Domain 2 - Asset Classification MindMap

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Transcript

Introduction

Hey, I’m Rob Witcher from Destination Certification, and I’m here to help YOU pass the CISSP exam. We are going to go through a review of the major topics related to Asset Classification in Domain 2, to understand how they interrelate, and to guide your studies.

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This is the only video for domain 2. I have included links to the other MindMap videos for the other domains in the description below. These MindMaps are one part of our complete CISSP MasterClass.

Asset Classification

Asset classification is fundamentally about ensuring that assets receive the appropriate level of protection.

What is an asset? Anything of value to the organization: people, buildings, equipment, software, data, and intellectual property are all assets, among many others.

In security, we often just speak of data classification. We should be talking about asset classification which encompasses data classification and clearly implies that we should be classifying all the assets of the organization and protecting them appropriately.

Asset Inventory

The first step in the asset classification process is creating and maintaining an asset inventory – a catalog, a listing, of all the assets from across the organization

Assign Ownership

For every single asset there should be a clearly defined owner. It is critical to determine who the asset owner is as the owner is accountable for the protection of an asset. The owner is best positioned to determine how valuable an asset is to the organization, and thus what classification the asset should be assigned.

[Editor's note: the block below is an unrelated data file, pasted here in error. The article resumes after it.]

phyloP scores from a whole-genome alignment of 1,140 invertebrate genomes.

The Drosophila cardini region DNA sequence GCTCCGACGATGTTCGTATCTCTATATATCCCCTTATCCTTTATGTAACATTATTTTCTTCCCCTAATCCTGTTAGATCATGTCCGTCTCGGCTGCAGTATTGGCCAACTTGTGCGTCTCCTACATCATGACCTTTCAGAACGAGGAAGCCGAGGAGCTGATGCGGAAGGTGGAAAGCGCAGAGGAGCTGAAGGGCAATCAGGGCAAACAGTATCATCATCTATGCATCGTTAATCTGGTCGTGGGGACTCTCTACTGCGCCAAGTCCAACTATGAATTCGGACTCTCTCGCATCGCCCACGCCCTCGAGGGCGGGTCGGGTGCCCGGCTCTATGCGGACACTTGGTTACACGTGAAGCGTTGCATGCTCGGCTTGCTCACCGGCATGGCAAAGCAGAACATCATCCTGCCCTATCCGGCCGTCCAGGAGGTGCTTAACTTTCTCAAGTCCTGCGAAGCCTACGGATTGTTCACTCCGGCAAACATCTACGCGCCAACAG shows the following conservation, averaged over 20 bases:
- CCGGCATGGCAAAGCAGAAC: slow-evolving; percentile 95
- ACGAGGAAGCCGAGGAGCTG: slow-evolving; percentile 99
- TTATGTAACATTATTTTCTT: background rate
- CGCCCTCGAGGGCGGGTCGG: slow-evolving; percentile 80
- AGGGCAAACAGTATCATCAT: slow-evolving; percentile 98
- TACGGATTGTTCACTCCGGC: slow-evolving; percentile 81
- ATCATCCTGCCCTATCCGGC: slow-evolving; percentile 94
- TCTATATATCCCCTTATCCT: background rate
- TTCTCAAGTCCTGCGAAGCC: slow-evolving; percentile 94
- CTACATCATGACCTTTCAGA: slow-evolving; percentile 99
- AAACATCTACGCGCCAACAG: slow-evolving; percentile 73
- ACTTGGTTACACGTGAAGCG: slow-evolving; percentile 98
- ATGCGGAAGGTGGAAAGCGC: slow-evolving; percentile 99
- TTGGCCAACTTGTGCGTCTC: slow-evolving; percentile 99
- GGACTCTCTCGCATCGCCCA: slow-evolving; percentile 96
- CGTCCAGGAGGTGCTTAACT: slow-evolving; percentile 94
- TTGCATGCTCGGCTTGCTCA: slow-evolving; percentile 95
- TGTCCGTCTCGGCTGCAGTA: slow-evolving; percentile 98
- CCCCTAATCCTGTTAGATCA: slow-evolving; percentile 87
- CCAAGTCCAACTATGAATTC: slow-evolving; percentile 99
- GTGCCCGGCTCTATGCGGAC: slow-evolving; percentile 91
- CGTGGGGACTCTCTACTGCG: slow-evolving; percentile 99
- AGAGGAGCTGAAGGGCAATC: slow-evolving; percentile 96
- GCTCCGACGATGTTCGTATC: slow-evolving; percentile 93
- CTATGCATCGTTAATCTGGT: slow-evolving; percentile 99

Classify - based on Value

As I already mentioned, and want to emphasize here, the reason we classify assets is so that we can identify how valuable they are to the organization and therefore the appropriate level of protection required.

Data classification policy

Before we can begin classifying anything, we first need to define the classification levels, the classes, and clearly identify who is accountable and responsible for what. All of this should be documented in a data classification policy.

Standards Procedures Baselines Guidelines

Standards, procedures, baselines and guidelines should then be created based on the policy. Procedures will define step-by-step instructions for classifying data based on the classes defined in the policy. Baselines will define minimum security requirements for each class. Remember that point.

Classification

Classification is a system of classes, ordered according to value. For example, public, proprietary and confidential could be the 3 classes that an organization defines with public being the least valuable, and confidential being the most. Different organizations will choose different classes based on whatever best suits their needs. So don’t memorize any particular classification scheme as they vary significantly from organization to organization.

Security Label

Security Labels are the means used to associate a set of security attributes with a specific information object as part of the data structure for that object. In other words, labels are meant to be read by the system to understand the classification of data and therefore the protection required.